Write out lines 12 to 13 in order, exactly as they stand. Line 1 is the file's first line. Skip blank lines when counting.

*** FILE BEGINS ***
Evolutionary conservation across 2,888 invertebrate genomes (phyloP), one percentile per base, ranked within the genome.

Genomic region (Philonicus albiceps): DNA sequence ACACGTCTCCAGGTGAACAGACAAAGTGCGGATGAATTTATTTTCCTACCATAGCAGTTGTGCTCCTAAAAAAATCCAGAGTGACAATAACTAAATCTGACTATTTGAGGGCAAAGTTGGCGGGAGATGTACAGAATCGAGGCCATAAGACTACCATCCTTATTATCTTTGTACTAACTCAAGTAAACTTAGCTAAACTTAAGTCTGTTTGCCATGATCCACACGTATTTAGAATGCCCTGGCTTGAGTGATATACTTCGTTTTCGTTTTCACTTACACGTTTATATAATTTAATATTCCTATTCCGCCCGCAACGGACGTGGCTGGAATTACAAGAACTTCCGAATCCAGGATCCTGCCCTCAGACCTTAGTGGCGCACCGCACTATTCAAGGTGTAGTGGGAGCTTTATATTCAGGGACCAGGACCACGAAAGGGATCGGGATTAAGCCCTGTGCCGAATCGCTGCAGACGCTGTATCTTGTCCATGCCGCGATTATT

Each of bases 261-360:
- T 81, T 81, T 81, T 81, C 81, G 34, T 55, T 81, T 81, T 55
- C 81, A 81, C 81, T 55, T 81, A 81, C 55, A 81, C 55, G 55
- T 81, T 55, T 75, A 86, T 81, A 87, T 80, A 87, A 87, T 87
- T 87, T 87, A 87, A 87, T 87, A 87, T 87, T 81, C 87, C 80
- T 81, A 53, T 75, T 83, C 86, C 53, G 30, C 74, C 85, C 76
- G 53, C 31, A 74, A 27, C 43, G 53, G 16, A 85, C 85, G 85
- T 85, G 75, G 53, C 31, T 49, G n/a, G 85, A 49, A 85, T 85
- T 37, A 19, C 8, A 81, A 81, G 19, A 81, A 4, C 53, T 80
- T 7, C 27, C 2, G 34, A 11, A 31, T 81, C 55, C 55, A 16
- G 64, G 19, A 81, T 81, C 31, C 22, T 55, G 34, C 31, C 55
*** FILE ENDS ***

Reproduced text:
- T 7, C 27, C 2, G 34, A 11, A 31, T 81, C 55, C 55, A 16
- G 64, G 19, A 81, T 81, C 31, C 22, T 55, G 34, C 31, C 55